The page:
chart.StackedBar(tmp$BOP.Weight, main = "Evolution of uniform portfolio with yearly rebalancing", ylab = "w", space = 0, border = NA) frequency <- c("days", "weeks", "months", "quarters", "years") ret_allfreqs <- do.call(merge,lapply(frequency, FUN = function(freq){ Return.portfolio(R = X_lin, weights = w, rebalance_on = freq)})) colnames(ret_allfreqs) <- frequency t(table.AnnualizedReturns(ret_allfreqs)) #> Annualized Return Annualized Std Dev Annualized Sharpe (Rf=0%) #> days 0.2302 0.2854 0.8068 #> weeks 0.2355 0.2841 0.8289 #> months 0.2150 0.2830 0.7597 #> quarters 0.2278 0.2855 0.7979 #> years 0.2293 0.2744 0.8356 chart.CumReturns(ret_allfreqs, main = "Daily wealth for different rebalancing frequencies", wealth.index = TRUE, legend.loc = "topleft", colorset = rich6equal) ## 4.6 Rolling window portfolios Until now, we have considered static portfolios in the sense that they are first designed based on a training set and then they remain fixed and are used in the test set. In a more realistic setting, however, one wants to implement this procedure in a rolling-window basis. That is, with some frequency the portfolio is reoptimized (since the dynamics of the asset returns may change with time) and rebalanced. T <- nrow(X_lin) T_trn <- round(0.5*T) X_log_trn <- X_log[1:T_trn, ] X_log_tst <- X_log[(T_trn+1):T, ] X_lin_trn <- X_lin[1:T_trn, ] X_lin_tst <- X_lin[(T_trn+1):T, ] mu <- colMeans(X_log_trn) Sigma <- cov(X_log_trn) # create empty portfolio matrix w_MVP_rolling <- X_log w_MVP_rolling[] <- NA rebal_indices <- T_trn + endpoints(X_log_tst, on = "months") # run the rolling window loop lookback <- 10*20 # maximum value is: floor(T_trn/20)*20 for (i in 1:length(rebal_indices)) { # estimate moments X_ <- X_log[(rebal_indices[i] - lookback + 1):rebal_indices[i], ] mu <- colMeans(X_) Sigma <- cov(X_) # design portfolio w_MVP_rolling[rebal_indices[i], ] <- MVP(mu, Sigma, lmd = 2, long_only = TRUE) } w_MVP_rolling <- na.omit(w_MVP_rolling) # compute portfolio returns tmp <- Return.portfolio(X_lin_tst, weights = w_MVP_rolling, verbose = TRUE) ret_rolling <- tmp$returns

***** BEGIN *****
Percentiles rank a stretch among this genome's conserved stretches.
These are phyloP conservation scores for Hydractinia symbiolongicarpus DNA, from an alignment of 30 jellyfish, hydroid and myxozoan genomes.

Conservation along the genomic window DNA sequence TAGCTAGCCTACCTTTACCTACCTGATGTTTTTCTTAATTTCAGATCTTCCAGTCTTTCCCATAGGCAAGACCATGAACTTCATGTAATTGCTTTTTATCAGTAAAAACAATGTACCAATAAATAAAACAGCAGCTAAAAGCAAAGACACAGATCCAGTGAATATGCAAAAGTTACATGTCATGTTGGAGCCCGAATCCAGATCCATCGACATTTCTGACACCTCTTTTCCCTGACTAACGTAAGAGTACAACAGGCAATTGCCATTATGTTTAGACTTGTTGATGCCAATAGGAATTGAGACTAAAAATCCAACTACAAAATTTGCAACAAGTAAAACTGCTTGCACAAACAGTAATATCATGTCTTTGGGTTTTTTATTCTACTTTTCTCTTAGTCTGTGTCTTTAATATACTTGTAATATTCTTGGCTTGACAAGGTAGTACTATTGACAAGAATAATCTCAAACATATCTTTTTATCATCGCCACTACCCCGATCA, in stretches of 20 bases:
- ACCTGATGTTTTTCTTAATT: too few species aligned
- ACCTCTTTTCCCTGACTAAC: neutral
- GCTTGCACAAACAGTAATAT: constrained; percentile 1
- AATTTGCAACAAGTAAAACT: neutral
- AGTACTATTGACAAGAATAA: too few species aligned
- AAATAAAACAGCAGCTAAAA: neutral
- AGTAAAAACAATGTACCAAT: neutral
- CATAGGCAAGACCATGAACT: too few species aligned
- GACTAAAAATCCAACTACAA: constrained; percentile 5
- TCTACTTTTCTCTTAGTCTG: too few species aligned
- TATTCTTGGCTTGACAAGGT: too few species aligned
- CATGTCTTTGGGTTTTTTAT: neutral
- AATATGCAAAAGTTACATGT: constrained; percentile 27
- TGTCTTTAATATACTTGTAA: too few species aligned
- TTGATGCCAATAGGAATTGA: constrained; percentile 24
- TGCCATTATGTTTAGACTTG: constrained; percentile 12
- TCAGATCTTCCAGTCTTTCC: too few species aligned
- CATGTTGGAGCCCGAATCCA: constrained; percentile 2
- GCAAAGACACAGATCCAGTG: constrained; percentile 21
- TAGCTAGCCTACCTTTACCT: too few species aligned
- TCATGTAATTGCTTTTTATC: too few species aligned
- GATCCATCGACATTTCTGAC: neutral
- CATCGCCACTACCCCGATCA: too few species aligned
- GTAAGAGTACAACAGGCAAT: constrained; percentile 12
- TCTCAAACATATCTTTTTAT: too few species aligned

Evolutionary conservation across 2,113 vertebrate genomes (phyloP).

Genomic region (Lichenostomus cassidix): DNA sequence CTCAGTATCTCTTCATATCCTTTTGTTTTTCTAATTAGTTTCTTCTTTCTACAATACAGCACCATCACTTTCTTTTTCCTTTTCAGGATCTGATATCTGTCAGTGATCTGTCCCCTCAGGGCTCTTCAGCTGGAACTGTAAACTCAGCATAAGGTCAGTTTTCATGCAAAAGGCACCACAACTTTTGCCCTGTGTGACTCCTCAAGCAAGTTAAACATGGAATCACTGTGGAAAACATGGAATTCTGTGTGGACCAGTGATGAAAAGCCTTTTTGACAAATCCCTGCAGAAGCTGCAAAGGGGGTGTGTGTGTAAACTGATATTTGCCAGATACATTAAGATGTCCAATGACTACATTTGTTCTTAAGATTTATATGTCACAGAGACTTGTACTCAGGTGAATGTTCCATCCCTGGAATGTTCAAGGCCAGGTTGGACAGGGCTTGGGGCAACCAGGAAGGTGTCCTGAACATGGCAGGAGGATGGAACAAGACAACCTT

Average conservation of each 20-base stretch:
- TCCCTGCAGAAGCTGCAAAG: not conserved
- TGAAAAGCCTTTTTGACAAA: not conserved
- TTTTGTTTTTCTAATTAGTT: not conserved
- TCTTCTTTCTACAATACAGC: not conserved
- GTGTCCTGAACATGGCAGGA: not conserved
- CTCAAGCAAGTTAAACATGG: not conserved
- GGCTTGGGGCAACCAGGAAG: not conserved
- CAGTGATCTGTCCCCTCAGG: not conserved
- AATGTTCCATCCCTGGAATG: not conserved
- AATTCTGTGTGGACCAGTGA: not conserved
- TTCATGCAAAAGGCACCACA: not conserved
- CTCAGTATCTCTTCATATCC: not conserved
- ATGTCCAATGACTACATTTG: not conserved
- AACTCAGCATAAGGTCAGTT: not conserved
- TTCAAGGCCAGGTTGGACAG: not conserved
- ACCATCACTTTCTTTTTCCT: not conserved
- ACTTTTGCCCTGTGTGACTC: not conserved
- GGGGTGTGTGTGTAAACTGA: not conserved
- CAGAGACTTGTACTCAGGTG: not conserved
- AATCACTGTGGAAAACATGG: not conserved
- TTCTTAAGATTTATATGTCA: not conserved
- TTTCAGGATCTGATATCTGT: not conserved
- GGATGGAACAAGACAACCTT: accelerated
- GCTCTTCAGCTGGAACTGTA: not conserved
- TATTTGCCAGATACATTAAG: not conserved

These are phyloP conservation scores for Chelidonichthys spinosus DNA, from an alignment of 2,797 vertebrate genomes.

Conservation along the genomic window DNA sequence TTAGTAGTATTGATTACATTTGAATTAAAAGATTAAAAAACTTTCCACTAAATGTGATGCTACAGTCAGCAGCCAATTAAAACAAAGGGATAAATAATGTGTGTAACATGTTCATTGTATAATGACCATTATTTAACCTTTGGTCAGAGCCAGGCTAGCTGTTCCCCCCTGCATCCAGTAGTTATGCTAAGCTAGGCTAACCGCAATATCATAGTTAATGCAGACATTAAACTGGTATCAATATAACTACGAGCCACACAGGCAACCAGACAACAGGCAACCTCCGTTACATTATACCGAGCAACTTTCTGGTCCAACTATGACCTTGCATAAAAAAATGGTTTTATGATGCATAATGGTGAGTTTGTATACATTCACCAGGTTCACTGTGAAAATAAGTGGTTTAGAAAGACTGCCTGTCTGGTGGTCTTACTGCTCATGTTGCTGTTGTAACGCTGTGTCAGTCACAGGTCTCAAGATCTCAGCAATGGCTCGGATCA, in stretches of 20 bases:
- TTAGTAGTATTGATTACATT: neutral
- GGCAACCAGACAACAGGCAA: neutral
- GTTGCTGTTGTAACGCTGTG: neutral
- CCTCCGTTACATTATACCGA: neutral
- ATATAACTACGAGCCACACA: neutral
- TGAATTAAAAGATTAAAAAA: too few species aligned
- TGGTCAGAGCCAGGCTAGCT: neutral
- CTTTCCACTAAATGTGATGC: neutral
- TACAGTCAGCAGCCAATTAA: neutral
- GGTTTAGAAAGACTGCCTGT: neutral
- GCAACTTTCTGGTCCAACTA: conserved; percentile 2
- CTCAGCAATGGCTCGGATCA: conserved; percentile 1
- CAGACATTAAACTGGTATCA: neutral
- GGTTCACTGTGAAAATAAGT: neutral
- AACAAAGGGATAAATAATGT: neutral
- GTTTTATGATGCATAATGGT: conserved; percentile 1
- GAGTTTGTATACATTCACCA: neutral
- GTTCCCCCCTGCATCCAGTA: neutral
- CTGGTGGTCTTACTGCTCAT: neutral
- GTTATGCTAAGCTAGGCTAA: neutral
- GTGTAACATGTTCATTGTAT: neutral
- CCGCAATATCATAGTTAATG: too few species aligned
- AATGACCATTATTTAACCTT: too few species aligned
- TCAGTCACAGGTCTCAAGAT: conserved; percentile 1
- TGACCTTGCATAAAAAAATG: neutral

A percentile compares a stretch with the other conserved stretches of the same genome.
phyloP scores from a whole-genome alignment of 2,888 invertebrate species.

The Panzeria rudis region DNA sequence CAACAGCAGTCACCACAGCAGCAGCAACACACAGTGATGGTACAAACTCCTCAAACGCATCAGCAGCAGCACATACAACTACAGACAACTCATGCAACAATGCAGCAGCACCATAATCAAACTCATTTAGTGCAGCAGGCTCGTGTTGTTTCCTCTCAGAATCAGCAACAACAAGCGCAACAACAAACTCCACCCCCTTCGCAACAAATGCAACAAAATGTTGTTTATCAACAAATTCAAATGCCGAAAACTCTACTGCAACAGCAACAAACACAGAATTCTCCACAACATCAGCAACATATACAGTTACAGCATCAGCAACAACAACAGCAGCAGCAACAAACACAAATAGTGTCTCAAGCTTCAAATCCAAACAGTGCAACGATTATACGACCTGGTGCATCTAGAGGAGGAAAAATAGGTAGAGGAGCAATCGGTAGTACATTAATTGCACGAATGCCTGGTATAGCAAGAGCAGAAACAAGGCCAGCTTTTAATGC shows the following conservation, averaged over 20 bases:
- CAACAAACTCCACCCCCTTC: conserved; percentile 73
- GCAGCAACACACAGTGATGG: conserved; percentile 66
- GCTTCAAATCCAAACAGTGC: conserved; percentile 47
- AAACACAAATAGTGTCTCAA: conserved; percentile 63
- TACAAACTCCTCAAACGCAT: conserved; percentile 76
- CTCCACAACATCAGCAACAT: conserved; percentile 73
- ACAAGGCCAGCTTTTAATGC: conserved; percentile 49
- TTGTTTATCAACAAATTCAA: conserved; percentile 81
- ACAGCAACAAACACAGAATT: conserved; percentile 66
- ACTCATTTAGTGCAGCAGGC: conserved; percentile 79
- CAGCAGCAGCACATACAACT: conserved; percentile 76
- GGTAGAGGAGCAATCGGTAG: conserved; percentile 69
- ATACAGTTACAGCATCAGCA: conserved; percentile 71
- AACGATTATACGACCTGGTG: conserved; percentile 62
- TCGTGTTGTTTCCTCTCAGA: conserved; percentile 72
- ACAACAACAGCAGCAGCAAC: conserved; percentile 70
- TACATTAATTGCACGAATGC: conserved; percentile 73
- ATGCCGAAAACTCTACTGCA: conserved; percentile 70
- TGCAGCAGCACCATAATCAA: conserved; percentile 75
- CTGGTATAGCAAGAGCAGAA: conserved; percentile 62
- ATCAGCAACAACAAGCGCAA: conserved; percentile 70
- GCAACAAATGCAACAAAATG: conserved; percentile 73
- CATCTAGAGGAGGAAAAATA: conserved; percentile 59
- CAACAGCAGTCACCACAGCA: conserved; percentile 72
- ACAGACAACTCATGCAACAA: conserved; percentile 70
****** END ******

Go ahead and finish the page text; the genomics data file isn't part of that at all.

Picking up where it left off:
chart.StackedBar(tmp\$BOP.Weight, main = "Evolution of rolling-window Markowitz's mean-variance portfolio",
ylab = "w", space = 0, border = NA) We can now compare the static and rolling window versions:

# performance
w_MVP_static <- MVP(mu, Sigma, lmd = 2, long_only = TRUE)
ret_static <- Return.portfolio(X_lin_tst, weights = w_MVP_static, rebalance_on = "months")

ret_MVP <- cbind(ret_static, ret_rolling)
colnames(ret_MVP) <- c("Markowitz MVP - static", "Markowitz MVP - rolling window")

t(table.AnnualizedReturns(ret_MVP))
#>                                Annualized Return Annualized Std Dev
#> Markowitz MVP - static                    0.5449             0.3492
#> Markowitz MVP - rolling window            0.1603             0.4264
#>                                Annualized Sharpe (Rf=0%)
#> Markowitz MVP - static                            1.5604
#> Markowitz MVP - rolling window                    0.3759
chart.CumReturns(ret_MVP, main = "Daily wealth for static vs rolling window",
wealth.index = TRUE, legend.loc = "topleft", colorset = rich6equal) chart.Drawdown(ret_MVP, main = "Drawdown for static vs rolling window",
legend.loc = "bottomleft", colorset = rich6equal) Very strange and contradictional that static set outperform the rolling window portfolio

## 4.7 TODO

TODO Use your own portfolioBacktest package

### References

Ardia, David, Kris Boudt, and Jean-Philippe Gagnon Fleury. 2017. “RiskPortfolios: Computation of Risk-Based Portfolios in R.” Journal of Open Source Software 10 (2).